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iPhone features you can’t live without

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Big iPhone features like dual rear-cameras get all the attention, but it’s the small things that matter most.


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I am sitting in the audience at the Castro Theater for the San Francisco International Film Festival. The film Don’t Worry, He Won’t Get Far On Foot just finished and Gus Van Sant and Danny Elfman, the film’s director and composer, respectively, take the stage for an interview. I panic.

“Is my iPhone on? Or is it off? I’m pretty sure I turned it off before the film. Or did I put it into airplane mode? But what if I didn’t?”

Uncertain, I reach into my pocket and with my thumb I toggle the mute switch on. Instantly, I feel confident that my phone won’t disrupt the talkback.

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Every iPhone has had a mute switch since Steve Jobs launched the original one back in 2007. It’s not a flashy feature. There’s no row for it on CNET’s spec chart. I can’t remember the last time it got mentioned in a review. But that mute switch has helped me out so many times.

There are a lot of little things on the iPhone that are handy like the mute switch. Here are some of my favorites:

Mute switch

Apple refers to it as the “Ring/Silent switch.” It’s a hardware reminder of a time when our phones were mostly for making calls. But as our iPhone habits evolved, it’s still useful as a last line of defense for all audio alerts, except alarms.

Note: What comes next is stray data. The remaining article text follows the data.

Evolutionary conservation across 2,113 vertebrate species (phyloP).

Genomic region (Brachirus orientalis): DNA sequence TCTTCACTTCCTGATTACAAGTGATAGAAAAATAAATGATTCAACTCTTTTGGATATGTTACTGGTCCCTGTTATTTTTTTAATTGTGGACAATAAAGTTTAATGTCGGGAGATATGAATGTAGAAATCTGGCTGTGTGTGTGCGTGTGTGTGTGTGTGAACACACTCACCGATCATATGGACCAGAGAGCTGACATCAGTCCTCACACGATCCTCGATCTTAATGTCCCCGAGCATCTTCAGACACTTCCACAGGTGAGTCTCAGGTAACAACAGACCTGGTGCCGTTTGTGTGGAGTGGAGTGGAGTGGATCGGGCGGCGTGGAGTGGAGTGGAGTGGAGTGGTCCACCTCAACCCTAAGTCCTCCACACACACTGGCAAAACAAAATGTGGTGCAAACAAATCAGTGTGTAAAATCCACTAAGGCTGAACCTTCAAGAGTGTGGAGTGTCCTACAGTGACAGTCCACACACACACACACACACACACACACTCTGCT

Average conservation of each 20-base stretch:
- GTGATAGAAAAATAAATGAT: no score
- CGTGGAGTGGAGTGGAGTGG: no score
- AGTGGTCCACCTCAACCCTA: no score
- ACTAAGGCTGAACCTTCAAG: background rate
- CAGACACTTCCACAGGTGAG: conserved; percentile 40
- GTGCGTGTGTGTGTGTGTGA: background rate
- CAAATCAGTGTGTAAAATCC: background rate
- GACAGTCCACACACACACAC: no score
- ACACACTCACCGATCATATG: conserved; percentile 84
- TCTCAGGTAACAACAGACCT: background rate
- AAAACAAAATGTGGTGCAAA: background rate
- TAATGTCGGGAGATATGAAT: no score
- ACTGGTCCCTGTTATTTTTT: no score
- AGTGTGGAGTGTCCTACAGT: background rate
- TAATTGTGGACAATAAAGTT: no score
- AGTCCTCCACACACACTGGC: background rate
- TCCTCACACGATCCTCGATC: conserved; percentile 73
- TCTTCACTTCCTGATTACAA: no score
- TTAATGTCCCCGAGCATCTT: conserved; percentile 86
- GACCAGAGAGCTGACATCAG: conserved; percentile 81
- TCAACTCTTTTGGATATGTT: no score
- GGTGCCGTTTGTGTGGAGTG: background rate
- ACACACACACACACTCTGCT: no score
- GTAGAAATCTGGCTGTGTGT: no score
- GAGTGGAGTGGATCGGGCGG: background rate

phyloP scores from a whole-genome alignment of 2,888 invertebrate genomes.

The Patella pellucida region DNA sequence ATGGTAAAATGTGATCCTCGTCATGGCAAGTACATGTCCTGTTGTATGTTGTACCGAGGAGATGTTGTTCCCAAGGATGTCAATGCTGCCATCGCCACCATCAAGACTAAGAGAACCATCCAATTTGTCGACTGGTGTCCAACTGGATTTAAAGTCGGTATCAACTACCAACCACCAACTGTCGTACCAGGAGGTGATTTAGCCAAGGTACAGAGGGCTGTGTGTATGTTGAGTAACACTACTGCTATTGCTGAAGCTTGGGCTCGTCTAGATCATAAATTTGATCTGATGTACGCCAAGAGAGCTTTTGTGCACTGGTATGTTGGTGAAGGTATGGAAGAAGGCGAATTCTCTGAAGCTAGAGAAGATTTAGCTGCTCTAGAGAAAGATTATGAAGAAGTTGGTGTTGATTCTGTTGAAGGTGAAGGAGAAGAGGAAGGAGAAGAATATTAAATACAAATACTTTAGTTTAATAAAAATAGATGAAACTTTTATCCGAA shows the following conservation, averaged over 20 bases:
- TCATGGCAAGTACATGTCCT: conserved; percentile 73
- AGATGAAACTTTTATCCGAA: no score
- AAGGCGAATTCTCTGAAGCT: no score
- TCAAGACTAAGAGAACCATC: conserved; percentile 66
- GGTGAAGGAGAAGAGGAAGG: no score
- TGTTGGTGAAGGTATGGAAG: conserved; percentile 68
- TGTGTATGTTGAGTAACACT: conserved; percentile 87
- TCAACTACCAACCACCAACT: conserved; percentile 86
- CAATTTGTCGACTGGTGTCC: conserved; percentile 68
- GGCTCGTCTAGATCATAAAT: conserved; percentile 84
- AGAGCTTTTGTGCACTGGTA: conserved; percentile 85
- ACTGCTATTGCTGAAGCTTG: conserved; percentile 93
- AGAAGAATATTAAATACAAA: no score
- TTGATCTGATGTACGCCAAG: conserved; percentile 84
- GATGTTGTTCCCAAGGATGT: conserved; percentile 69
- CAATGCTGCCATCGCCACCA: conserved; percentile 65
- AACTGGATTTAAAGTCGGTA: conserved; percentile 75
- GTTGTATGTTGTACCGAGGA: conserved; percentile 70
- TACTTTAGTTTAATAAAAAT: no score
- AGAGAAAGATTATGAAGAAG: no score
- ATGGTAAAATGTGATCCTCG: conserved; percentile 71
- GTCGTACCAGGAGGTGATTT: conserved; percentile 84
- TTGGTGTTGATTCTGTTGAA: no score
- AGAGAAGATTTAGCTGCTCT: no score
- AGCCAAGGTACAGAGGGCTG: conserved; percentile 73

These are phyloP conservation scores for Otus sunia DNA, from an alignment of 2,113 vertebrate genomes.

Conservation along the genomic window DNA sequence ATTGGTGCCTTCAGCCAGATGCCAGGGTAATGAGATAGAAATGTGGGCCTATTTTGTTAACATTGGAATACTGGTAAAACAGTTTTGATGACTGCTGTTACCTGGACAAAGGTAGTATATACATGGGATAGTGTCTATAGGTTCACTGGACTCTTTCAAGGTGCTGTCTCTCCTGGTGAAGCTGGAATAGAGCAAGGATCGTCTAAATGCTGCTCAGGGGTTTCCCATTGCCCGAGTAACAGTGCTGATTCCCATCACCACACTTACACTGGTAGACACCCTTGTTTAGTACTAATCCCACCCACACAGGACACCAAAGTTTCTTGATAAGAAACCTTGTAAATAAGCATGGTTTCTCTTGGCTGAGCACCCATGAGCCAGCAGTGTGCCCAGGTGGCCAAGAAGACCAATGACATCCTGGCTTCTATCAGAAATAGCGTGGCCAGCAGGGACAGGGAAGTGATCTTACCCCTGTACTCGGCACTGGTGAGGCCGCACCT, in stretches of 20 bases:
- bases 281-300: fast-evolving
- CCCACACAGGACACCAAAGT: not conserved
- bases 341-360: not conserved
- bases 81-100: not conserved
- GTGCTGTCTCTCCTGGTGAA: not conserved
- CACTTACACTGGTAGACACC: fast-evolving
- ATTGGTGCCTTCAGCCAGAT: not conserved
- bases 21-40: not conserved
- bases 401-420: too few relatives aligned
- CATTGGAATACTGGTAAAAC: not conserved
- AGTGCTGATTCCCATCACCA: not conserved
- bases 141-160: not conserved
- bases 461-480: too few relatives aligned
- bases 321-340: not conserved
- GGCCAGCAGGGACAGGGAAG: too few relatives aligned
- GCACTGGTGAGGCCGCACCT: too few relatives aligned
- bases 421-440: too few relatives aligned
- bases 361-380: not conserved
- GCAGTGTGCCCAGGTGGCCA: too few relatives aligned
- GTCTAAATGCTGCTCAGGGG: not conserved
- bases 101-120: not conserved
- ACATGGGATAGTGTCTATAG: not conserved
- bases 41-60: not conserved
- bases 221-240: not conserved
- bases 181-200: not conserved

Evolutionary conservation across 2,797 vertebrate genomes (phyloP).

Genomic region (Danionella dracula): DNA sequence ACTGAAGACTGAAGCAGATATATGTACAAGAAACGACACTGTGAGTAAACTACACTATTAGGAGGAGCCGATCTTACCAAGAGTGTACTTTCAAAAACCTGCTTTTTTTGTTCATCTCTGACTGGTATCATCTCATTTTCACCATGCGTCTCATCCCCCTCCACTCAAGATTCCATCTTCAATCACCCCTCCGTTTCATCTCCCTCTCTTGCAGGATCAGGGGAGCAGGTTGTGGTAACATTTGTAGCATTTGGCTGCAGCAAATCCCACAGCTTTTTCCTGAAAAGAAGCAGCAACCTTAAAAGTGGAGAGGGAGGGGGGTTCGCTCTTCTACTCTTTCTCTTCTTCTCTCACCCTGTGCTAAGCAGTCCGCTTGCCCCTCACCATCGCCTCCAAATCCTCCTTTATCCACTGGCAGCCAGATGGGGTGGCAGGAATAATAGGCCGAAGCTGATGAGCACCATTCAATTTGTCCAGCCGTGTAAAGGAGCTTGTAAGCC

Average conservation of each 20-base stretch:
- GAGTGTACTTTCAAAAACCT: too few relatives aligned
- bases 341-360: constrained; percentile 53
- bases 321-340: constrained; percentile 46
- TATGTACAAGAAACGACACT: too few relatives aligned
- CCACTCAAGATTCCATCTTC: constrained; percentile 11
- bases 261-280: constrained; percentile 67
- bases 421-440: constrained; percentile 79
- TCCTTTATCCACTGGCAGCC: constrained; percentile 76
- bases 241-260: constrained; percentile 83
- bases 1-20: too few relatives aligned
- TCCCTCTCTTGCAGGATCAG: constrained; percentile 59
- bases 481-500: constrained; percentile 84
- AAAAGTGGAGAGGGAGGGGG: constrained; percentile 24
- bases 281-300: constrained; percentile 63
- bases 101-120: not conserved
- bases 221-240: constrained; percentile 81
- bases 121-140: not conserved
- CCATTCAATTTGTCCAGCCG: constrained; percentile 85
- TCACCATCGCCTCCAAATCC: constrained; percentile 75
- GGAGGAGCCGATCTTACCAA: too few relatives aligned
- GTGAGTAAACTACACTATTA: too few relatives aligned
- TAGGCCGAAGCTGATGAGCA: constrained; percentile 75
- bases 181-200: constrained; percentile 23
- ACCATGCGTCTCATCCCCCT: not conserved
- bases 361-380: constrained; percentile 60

Back to the top of a page

If you’re on a web page in Safari or using an app that scrolls — think Instagram — you can tap on the time at the top of the web page or app as a shortcut to return to the top. In Safari, you tap once to reveal the web address field and then again on the time.

Flash

If you have an iPhone 8, 8 Plus or an iPhone X, you have one of the most welcomed camera features ever made for a phone: Slow Sync Flash. Basically, Apple made the camera flash actually usable. Bye, bye red-eye, and no more looking like you were caught in a pair of headlights when your photo was taken.

The iPhone takes the photo at a slower shutter speed while firing the flash quickly. With the shutter open longer, the background is exposed more, making it brighter. The results are impressive:

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These shots were taken in a bar. The left one is from the 7 Plus using the flash, and the right is the 8 Plus using Slow Sync Flash.


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AirDrop

If you need to share photos, videos or files with other Apple devices, AirDrop is the way to go. It’s incredibly easy. You just tap the share button and a row of possible devices to AirDrop to shows up. Then you tap a friend’s icon and once they accept, the file or photo gets sent.

When AirDrop first rolled out, it seemed to work intermittently at best. But five years later, AirDrop is the main way I transfer things between devices. Check out this article for a refresher on AirDrop.

iPhone SE

The smallest and cheapest Apple phone you can buy is the iPhone SE. It has the body of the iPhone 5/5S, but the internals and camera from the iPhone 6S. It’s nearly impossible to find a new phone that’s actually small and good. Oh, and it still has a headphone jack.